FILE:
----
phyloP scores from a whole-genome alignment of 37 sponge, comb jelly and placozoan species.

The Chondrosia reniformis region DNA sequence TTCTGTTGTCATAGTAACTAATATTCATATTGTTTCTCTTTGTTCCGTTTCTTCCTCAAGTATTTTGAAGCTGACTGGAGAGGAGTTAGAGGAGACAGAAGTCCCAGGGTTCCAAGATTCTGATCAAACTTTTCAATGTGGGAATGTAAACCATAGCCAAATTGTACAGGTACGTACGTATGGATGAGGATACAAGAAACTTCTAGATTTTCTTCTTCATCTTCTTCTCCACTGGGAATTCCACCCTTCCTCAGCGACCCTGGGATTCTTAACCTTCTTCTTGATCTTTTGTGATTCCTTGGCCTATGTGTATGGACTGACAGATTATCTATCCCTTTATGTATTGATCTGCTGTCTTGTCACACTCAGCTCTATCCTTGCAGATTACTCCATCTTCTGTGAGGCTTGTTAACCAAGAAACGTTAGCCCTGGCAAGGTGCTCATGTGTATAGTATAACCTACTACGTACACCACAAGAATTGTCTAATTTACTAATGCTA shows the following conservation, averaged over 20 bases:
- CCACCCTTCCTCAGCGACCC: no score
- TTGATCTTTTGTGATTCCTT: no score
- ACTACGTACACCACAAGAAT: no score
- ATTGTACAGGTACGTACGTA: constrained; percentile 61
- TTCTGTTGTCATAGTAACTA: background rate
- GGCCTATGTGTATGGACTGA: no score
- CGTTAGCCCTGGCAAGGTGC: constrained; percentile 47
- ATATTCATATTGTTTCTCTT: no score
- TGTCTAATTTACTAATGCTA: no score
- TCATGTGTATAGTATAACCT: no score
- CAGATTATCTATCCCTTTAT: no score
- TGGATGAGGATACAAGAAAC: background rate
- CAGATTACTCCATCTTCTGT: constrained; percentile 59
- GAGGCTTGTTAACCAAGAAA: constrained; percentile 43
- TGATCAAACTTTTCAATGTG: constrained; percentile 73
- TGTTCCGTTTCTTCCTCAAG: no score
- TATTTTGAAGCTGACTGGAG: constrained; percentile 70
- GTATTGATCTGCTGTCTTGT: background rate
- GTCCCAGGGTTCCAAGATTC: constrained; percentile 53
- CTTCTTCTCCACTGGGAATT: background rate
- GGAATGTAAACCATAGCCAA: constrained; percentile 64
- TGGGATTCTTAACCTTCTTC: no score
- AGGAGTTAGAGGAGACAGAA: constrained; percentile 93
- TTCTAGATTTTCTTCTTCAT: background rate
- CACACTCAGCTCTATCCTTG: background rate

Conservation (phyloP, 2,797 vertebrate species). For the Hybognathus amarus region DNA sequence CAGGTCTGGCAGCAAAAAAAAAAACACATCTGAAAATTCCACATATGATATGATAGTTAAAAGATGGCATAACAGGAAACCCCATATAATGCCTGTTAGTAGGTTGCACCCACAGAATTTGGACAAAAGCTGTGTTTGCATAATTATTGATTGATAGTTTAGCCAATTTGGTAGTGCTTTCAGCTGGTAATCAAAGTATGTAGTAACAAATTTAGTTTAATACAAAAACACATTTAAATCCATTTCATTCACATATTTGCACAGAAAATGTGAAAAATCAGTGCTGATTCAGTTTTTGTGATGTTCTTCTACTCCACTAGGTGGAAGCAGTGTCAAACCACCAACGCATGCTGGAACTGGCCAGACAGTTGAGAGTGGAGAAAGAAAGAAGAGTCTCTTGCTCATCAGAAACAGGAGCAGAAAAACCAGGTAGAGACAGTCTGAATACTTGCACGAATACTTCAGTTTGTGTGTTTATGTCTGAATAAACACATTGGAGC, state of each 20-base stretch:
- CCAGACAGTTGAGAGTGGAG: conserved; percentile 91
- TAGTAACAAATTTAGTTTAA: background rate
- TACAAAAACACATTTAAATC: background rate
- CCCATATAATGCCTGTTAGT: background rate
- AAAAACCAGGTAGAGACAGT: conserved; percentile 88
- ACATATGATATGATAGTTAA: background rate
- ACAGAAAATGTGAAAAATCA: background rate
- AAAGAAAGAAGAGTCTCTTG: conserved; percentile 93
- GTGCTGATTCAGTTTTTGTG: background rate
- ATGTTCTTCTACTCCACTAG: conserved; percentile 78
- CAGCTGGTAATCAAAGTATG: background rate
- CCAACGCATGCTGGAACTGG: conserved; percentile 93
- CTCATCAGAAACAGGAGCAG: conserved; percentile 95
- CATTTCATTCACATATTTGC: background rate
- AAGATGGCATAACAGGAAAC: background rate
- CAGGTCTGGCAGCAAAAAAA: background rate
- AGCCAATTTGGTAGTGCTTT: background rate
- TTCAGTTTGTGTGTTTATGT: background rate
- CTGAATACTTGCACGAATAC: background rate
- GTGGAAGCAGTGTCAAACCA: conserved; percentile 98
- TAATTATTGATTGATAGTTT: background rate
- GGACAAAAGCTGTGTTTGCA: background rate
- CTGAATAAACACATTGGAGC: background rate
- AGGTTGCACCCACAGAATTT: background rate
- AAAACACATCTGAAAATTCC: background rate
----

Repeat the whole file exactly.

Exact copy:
phyloP scores from a whole-genome alignment of 37 sponge, comb jelly and placozoan species.

The Chondrosia reniformis region DNA sequence TTCTGTTGTCATAGTAACTAATATTCATATTGTTTCTCTTTGTTCCGTTTCTTCCTCAAGTATTTTGAAGCTGACTGGAGAGGAGTTAGAGGAGACAGAAGTCCCAGGGTTCCAAGATTCTGATCAAACTTTTCAATGTGGGAATGTAAACCATAGCCAAATTGTACAGGTACGTACGTATGGATGAGGATACAAGAAACTTCTAGATTTTCTTCTTCATCTTCTTCTCCACTGGGAATTCCACCCTTCCTCAGCGACCCTGGGATTCTTAACCTTCTTCTTGATCTTTTGTGATTCCTTGGCCTATGTGTATGGACTGACAGATTATCTATCCCTTTATGTATTGATCTGCTGTCTTGTCACACTCAGCTCTATCCTTGCAGATTACTCCATCTTCTGTGAGGCTTGTTAACCAAGAAACGTTAGCCCTGGCAAGGTGCTCATGTGTATAGTATAACCTACTACGTACACCACAAGAATTGTCTAATTTACTAATGCTA shows the following conservation, averaged over 20 bases:
- CCACCCTTCCTCAGCGACCC: no score
- TTGATCTTTTGTGATTCCTT: no score
- ACTACGTACACCACAAGAAT: no score
- ATTGTACAGGTACGTACGTA: constrained; percentile 61
- TTCTGTTGTCATAGTAACTA: background rate
- GGCCTATGTGTATGGACTGA: no score
- CGTTAGCCCTGGCAAGGTGC: constrained; percentile 47
- ATATTCATATTGTTTCTCTT: no score
- TGTCTAATTTACTAATGCTA: no score
- TCATGTGTATAGTATAACCT: no score
- CAGATTATCTATCCCTTTAT: no score
- TGGATGAGGATACAAGAAAC: background rate
- CAGATTACTCCATCTTCTGT: constrained; percentile 59
- GAGGCTTGTTAACCAAGAAA: constrained; percentile 43
- TGATCAAACTTTTCAATGTG: constrained; percentile 73
- TGTTCCGTTTCTTCCTCAAG: no score
- TATTTTGAAGCTGACTGGAG: constrained; percentile 70
- GTATTGATCTGCTGTCTTGT: background rate
- GTCCCAGGGTTCCAAGATTC: constrained; percentile 53
- CTTCTTCTCCACTGGGAATT: background rate
- GGAATGTAAACCATAGCCAA: constrained; percentile 64
- TGGGATTCTTAACCTTCTTC: no score
- AGGAGTTAGAGGAGACAGAA: constrained; percentile 93
- TTCTAGATTTTCTTCTTCAT: background rate
- CACACTCAGCTCTATCCTTG: background rate

Conservation (phyloP, 2,797 vertebrate species). For the Hybognathus amarus region DNA sequence CAGGTCTGGCAGCAAAAAAAAAAACACATCTGAAAATTCCACATATGATATGATAGTTAAAAGATGGCATAACAGGAAACCCCATATAATGCCTGTTAGTAGGTTGCACCCACAGAATTTGGACAAAAGCTGTGTTTGCATAATTATTGATTGATAGTTTAGCCAATTTGGTAGTGCTTTCAGCTGGTAATCAAAGTATGTAGTAACAAATTTAGTTTAATACAAAAACACATTTAAATCCATTTCATTCACATATTTGCACAGAAAATGTGAAAAATCAGTGCTGATTCAGTTTTTGTGATGTTCTTCTACTCCACTAGGTGGAAGCAGTGTCAAACCACCAACGCATGCTGGAACTGGCCAGACAGTTGAGAGTGGAGAAAGAAAGAAGAGTCTCTTGCTCATCAGAAACAGGAGCAGAAAAACCAGGTAGAGACAGTCTGAATACTTGCACGAATACTTCAGTTTGTGTGTTTATGTCTGAATAAACACATTGGAGC, state of each 20-base stretch:
- CCAGACAGTTGAGAGTGGAG: conserved; percentile 91
- TAGTAACAAATTTAGTTTAA: background rate
- TACAAAAACACATTTAAATC: background rate
- CCCATATAATGCCTGTTAGT: background rate
- AAAAACCAGGTAGAGACAGT: conserved; percentile 88
- ACATATGATATGATAGTTAA: background rate
- ACAGAAAATGTGAAAAATCA: background rate
- AAAGAAAGAAGAGTCTCTTG: conserved; percentile 93
- GTGCTGATTCAGTTTTTGTG: background rate
- ATGTTCTTCTACTCCACTAG: conserved; percentile 78
- CAGCTGGTAATCAAAGTATG: background rate
- CCAACGCATGCTGGAACTGG: conserved; percentile 93
- CTCATCAGAAACAGGAGCAG: conserved; percentile 95
- CATTTCATTCACATATTTGC: background rate
- AAGATGGCATAACAGGAAAC: background rate
- CAGGTCTGGCAGCAAAAAAA: background rate
- AGCCAATTTGGTAGTGCTTT: background rate
- TTCAGTTTGTGTGTTTATGT: background rate
- CTGAATACTTGCACGAATAC: background rate
- GTGGAAGCAGTGTCAAACCA: conserved; percentile 98
- TAATTATTGATTGATAGTTT: background rate
- GGACAAAAGCTGTGTTTGCA: background rate
- CTGAATAAACACATTGGAGC: background rate
- AGGTTGCACCCACAGAATTT: background rate
- AAAACACATCTGAAAATTCC: background rate